1 Placed in 373.

2 cf. Letters cxlvi. and ccxxxix. Maran. (Vit. Bas). is of opinion that as these two letters, clvii. and clviii., written at the same time, are very much in the same terms, they cannot be to the same person, and thinks that the sluggishness, which Basil complains of, fits with Eusebius much better than with Antiochus, who could not travel without his uncle's permission.

1 Placed in 373.

1 Placed about 373.

2 On the Nicene Creed and the Holy Ghost.

3 Phil i. 21.

4 df. Rom. viii. 2.

5 John vi. 63.

6 John xiv. 26.

7 Rom. xv. 16.

8 Prov. ix. 9.

1 Placed in 373, or 374.

2 On the marriage with a deceased wife's sister. cf. Letter xcccv.

3 Lev. xviii. 18.

4 Lev. xviii. 3.

5 Amos ii. 7.

6 Eph. v. 3.

7 Lev. xviii. 6.

8 St. Matt. xix. 6.

9 1 Cor. vii. 31.

10 1 Cor. vii. 29.

11 Gen. i. 28.

12 1 Cor. vii. 9.

13 On the ancient dislike of stepmothers,cf. Herod. iv. 154, and Eurip., Alcetis 309, where they are said to be as dangerous to the children as vipers. Meanander writes deino/teron ou'de\n a#llo mptruia=j kako/n.

14 1 Thess. iv. 4. So A.V., apparently taking skeu=oj for body with Chrys., Theodoret, and others. The Greek is, most simply, not "possess," but get, and is in favour of the interpretation of Theod. of Mops., Augustine, and others, "get his wife." See Ellicott, Thess. p. 53.

1 Placed in 374.

2 Ps. cxxxix. 7.

3 1 Sam. ix. 3. So six mss. Editors have substituted "enemies." The letter does not exist in the Codes Harlaeanus. Onoi is supposed to meant that Faustinus and John, the predecessors of Amphilochius in the see of Iconium, were not very wise bishops. e#xqroi might mean that they were Arian. cf. Letter cxxxviii.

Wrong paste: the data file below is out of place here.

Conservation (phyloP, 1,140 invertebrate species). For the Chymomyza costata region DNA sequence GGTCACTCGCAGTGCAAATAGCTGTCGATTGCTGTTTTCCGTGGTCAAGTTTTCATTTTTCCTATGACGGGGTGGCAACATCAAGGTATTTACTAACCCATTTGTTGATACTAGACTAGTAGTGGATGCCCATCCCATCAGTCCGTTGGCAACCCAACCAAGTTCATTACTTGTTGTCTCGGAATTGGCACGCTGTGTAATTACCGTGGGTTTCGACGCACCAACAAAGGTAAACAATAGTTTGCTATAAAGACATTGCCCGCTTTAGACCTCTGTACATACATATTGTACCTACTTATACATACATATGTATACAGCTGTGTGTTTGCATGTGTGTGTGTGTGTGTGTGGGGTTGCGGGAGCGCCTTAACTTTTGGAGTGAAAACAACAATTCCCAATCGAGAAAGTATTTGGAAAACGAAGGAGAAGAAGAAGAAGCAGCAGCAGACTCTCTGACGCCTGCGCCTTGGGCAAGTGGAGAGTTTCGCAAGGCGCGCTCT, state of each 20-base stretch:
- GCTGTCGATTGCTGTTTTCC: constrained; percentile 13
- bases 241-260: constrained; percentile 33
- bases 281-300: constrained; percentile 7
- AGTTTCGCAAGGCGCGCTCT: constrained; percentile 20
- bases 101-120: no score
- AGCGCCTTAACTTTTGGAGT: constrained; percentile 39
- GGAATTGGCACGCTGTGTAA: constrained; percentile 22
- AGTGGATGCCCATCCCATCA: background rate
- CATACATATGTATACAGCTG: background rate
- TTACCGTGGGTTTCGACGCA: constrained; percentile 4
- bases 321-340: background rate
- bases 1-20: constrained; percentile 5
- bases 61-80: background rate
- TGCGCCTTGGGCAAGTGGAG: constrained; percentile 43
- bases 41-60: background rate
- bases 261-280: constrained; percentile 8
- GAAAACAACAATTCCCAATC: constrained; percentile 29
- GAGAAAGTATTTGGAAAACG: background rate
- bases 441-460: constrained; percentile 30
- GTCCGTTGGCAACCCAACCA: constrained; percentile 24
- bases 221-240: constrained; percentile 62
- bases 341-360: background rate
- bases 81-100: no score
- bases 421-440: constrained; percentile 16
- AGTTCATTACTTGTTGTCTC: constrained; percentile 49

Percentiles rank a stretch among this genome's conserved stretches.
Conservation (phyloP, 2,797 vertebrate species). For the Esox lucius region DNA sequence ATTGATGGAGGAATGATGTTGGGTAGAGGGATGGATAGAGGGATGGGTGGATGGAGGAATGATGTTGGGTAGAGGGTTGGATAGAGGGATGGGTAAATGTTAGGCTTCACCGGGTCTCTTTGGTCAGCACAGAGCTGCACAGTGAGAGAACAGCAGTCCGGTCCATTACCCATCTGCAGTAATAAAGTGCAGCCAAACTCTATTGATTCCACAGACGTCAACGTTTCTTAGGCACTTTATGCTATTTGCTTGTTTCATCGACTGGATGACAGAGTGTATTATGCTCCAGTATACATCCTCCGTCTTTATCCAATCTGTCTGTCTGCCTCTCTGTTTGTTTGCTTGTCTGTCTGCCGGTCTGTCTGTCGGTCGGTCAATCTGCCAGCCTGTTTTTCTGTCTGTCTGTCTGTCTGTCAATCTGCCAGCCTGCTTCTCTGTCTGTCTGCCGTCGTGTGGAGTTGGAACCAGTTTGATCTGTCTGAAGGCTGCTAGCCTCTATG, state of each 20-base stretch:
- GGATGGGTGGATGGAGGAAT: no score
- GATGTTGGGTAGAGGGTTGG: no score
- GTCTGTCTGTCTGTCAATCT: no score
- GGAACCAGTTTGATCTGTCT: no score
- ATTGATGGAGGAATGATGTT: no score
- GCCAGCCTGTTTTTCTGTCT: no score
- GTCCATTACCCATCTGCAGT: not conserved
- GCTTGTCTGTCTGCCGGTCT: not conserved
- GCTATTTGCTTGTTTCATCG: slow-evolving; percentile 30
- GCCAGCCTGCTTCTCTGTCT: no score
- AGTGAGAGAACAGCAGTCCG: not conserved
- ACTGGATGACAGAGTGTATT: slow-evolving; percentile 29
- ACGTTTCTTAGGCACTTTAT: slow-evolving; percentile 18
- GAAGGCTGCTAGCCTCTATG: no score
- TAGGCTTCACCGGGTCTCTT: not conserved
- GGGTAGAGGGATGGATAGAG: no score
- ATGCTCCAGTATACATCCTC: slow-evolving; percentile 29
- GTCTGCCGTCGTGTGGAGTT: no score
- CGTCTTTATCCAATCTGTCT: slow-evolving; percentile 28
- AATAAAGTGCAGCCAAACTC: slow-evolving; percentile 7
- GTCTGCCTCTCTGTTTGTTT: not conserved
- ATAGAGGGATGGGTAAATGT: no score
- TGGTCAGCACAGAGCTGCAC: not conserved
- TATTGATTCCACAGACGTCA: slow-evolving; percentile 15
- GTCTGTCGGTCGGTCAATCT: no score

4 cf. Ps. lv. 22 and 1 Pet. v. 7.

1 Placed in 374.

2 On Basil's hopes of visiting Eusebius.

1 Placed in 374.

1 Placed in 374.

2 cf. Letter liv.

3 Eutyches was a Cappadocian, who was taken prisoner by the Goths, in the reign of Gallienus, in a raid into Cappadocia. It was through the teaching of these captives that the ancestors of Ulphilas became Christians. cf. Philost., H.E. ii. 5.

4 The Ben. note illustrates these modes of martyrdom from the letter of the Gothic Church, supposed to have been written by Ascholius, sent to Caesarea with the body of Saint Sabas, who suffered under Athanaricus, king of the Goths, in the end of the fourth century. "They bring him down to the water, giving thanks and glorifying God; then they flung him down, and put a block about his neck, and plunged him into the depth. So slain by wood and water, he kept the symbol of salvation undefiled, being 38 years old.: cf. Ruinart., Act. Sinc. p. 670.

1 Placed in 374.

2 So all the mss. But it is the opinion of Maran that there can be no doubt of the letter being addressed, not to Ascholius, but to Soranus, duke of Scythia. We have seen in letter 255 that Basil requested his relative Julius Soranus to send him some relics of the Gothic martyrs. This letter appears to refer to his prompt compliance with the request by sending relics of Saint Sabas.

1 Placed in 374.